“What d’you do at Kirk’s?” one of the boys at the press asked once Baker had one back to the other end of the shop to harangue his men there.
“Typesetting, mostly,” I answered. “Also pulling, and sometimes the inkmaking.” I raised my eyebrows at them, daring them to make another joke about my appearance. One of the boys grumped.
“Relax,” said the lad still typesetting. “If she’s in Kirk’s shop, she’ll know what she’s about. I’m Tom,” he added to me. “Those two are Gareth and Robbie.”
“At your service,” said the latter, who had not spoken until then. “You’re a real apprentice, then, not --” He broke off, flushed when I waited for him to continue. “--a serving girl?” he concluded lamely, making clear that was hardly the word he had first intended to say.
“I’m an apprentice, same as you lot,” I said after a moment. “Now then, show me where we are?”
Gareth and Robbie made fair company once they were at their ease; there was too much to be done to waste time with foolishness. The waves of hostility that emanated from them almost palpably began to lessen. though it was still as bad as the worst days of Aaron’s own foolishness. Worse still, the pair of them were even thicker than they looked. Neither of them had any natural aptitude for the work, and often stared at me as I showed them this or that trick I had long since taken for granted from my own days as a devil. Our work progressed slowly, and I despaired of ever finishing, let alone at a decent hour that same evening.
“Hard going, then?” Tom asked me as we broke for the noon meal, the other two all but tearing off their smocks and disappearing out the door as soon as the time was called. “Well, I can help this afternoon. Might go faster then.”
“Are you sure?” I asked, but I could hardly keep the note of hope out of my voice. Tom laughed at me for that. “Sorry.”
“No, it’s hard going, I can see that. But the Master’s convinced it’s the work and not the lads. Soon as he’s learned better, it’ll be easier for us all.” He cast his eye at me. “You brought no nuncheon?”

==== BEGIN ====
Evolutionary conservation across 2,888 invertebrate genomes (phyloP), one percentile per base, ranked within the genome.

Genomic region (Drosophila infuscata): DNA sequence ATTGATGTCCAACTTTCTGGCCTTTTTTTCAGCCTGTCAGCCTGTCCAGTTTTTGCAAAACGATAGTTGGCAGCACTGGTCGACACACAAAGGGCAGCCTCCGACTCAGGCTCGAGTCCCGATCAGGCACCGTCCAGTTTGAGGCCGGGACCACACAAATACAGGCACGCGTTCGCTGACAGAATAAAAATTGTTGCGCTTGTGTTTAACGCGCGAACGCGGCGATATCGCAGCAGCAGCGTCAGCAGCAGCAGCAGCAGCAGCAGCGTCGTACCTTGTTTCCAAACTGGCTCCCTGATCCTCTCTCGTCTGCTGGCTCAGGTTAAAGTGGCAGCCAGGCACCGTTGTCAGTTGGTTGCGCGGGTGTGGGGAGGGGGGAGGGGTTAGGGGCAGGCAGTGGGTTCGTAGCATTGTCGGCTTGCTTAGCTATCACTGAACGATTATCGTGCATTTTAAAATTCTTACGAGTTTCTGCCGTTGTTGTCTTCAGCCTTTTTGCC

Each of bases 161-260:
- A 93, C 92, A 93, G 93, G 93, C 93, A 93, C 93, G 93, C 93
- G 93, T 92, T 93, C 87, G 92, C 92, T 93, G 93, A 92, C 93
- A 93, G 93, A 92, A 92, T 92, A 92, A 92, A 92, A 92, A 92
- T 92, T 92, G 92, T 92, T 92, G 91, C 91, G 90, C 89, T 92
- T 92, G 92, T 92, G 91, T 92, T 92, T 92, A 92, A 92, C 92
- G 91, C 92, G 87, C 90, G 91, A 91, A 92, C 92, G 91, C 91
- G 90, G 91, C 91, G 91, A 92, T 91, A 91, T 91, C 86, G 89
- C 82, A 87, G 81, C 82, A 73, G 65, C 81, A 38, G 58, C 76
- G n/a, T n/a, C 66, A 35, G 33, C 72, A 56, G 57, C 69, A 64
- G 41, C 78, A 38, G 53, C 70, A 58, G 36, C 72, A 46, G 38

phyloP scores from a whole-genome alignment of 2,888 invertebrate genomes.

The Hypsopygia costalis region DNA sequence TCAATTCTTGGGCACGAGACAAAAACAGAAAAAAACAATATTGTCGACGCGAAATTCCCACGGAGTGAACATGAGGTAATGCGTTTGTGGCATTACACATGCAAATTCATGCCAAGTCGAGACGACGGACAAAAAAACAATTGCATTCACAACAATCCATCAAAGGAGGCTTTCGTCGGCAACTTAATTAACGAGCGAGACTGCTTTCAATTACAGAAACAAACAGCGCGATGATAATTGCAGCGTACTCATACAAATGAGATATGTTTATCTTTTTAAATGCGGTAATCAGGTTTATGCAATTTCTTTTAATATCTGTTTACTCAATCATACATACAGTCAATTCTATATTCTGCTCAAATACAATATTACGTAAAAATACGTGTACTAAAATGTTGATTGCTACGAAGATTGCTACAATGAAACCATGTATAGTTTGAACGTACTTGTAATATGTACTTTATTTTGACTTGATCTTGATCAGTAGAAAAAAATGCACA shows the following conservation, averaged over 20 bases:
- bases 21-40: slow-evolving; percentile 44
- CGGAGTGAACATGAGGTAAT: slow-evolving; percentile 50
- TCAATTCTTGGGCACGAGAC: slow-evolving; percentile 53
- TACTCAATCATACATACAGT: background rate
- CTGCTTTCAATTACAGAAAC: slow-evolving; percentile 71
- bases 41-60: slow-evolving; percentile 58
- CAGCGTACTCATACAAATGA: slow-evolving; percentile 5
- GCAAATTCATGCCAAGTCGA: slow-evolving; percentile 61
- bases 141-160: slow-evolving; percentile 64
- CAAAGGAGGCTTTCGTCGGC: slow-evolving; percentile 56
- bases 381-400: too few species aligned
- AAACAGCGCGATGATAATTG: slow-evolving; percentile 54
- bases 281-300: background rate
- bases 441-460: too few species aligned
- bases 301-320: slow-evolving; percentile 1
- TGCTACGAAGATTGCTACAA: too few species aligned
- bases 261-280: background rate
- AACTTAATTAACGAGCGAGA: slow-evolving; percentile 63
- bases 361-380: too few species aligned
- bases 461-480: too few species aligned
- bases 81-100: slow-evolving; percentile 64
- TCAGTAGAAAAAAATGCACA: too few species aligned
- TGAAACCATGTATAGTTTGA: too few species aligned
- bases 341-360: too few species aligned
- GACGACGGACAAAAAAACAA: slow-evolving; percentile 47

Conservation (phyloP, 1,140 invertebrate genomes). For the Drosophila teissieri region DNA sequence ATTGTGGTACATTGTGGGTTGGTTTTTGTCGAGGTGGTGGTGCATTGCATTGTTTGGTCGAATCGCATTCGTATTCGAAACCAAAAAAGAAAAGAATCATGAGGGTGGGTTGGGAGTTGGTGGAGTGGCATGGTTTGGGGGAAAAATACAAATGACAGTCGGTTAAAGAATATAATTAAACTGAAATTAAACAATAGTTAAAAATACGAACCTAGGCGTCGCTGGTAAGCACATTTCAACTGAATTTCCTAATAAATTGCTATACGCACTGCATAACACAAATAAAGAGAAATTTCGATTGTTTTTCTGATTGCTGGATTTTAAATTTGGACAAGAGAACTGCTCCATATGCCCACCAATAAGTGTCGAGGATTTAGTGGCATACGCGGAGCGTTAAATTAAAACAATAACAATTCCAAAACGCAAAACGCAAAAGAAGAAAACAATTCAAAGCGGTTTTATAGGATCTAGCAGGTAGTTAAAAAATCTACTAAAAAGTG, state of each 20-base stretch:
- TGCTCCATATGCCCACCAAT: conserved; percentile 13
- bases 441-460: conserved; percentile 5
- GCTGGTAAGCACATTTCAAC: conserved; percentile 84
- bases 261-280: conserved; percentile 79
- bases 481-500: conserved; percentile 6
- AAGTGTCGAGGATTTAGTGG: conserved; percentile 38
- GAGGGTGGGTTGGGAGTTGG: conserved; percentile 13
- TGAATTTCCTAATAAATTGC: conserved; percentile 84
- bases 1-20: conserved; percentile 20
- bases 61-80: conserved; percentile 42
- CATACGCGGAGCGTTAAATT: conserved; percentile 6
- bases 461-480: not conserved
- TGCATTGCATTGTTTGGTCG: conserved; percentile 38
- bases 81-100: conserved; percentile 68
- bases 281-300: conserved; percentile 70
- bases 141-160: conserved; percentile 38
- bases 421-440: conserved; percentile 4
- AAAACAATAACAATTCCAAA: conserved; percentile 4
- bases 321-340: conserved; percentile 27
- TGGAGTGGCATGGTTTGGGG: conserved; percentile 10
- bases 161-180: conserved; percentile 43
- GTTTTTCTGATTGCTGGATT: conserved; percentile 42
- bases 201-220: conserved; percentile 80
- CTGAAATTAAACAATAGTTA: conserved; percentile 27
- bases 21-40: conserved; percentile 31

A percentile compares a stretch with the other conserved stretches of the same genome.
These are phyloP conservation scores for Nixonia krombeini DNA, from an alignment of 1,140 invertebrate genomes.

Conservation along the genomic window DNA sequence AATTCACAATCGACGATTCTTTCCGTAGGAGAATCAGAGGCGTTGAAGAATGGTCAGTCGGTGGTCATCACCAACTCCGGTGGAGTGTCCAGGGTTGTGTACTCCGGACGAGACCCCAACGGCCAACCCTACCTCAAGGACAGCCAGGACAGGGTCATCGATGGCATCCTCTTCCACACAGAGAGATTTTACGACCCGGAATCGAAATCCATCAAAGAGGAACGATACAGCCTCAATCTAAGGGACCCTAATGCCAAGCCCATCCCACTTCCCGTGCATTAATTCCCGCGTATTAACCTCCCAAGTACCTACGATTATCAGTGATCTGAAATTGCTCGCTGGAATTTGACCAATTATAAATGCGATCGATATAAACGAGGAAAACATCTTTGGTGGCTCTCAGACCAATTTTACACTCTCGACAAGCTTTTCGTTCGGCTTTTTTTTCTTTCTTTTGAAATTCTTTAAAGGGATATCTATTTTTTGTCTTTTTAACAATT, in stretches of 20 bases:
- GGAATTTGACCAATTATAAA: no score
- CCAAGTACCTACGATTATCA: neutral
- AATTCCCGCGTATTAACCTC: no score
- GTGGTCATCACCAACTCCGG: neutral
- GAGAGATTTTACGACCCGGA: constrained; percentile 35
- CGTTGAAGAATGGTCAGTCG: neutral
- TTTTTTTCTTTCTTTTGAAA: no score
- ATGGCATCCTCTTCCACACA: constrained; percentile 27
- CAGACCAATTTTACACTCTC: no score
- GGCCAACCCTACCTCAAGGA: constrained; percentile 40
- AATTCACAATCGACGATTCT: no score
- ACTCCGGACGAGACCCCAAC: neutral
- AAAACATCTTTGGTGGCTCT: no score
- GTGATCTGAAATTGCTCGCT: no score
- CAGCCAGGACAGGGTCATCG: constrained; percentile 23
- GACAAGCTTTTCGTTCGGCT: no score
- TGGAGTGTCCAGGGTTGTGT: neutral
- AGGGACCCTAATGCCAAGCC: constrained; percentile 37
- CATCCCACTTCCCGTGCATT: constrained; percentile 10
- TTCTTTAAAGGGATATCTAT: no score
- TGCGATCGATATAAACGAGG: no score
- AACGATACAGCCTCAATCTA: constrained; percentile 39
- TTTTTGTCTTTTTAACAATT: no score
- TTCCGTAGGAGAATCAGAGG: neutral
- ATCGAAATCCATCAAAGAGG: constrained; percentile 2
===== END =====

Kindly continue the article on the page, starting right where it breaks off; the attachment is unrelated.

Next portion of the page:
“No,” I admitted, stomach growling. Nor coin for it -- I hadn’t thought it necessary. “Kirk’s custom is to feed us at the shop --”
“You can come home wi’ me then, if ye like. My Mam’s is around the corner. ‘Tis no trouble,” he added when I started to argue, “an’ if it’s the same to you, I’d like to hear about your Master Kirk’s shop.”
Tom’s mother was indeed around the corner from the shop, and she took my arrival with great good humor and only a momentary pause at my appearance. “Any friend o’ my Tom’s,” she said, leaving the rest hanging unspoken as she ruffled his hair fondly, and then set out a second bowl and mug for me. Nuncheon was a hearty pottage, thick with vegetables, and small beer.
Tom asked only a few questions of Kirk’s shop -- what was he like, and how many men had he, and the like. And then he wanted to know how I came there, and my own training. I edited my tale judiciously; I admitted to my masquerade as a boy, but glossed over how the truth came known, nor did I mention Mitchell. If Tom noticed these omissions, or wondered at them, he said naught. Like as, he had heard some parts of the story by then as it was.
In Baker’s shop, Tom worked as both compositor and engraver, it seemed. He’d carved a number of the decorative pieces we used at Kirk’s. Indeed, not a few of those pieces that circulated from shop to shop all around St. Paul’s were made by him. “I should be a journeyman now,” he said ruefully, “but Master Baker would have to pay me full price of what my work is worth, and he doesn’t want to do that yet. It’s little better than slavery. Sorry,” he added, as if he’d caught himself.
“Why?” I asked blankly, and only belatedly understood. “Ah, no. Sorry” -- I mocked his earlier tone -- “but I’m as English as you, as it happens.”
Neither scene is finished by any means, nor are they linear, but hey, I'll take what I can get. I also got 80 words for the Information Dystopia article I have due on the 1st. >_>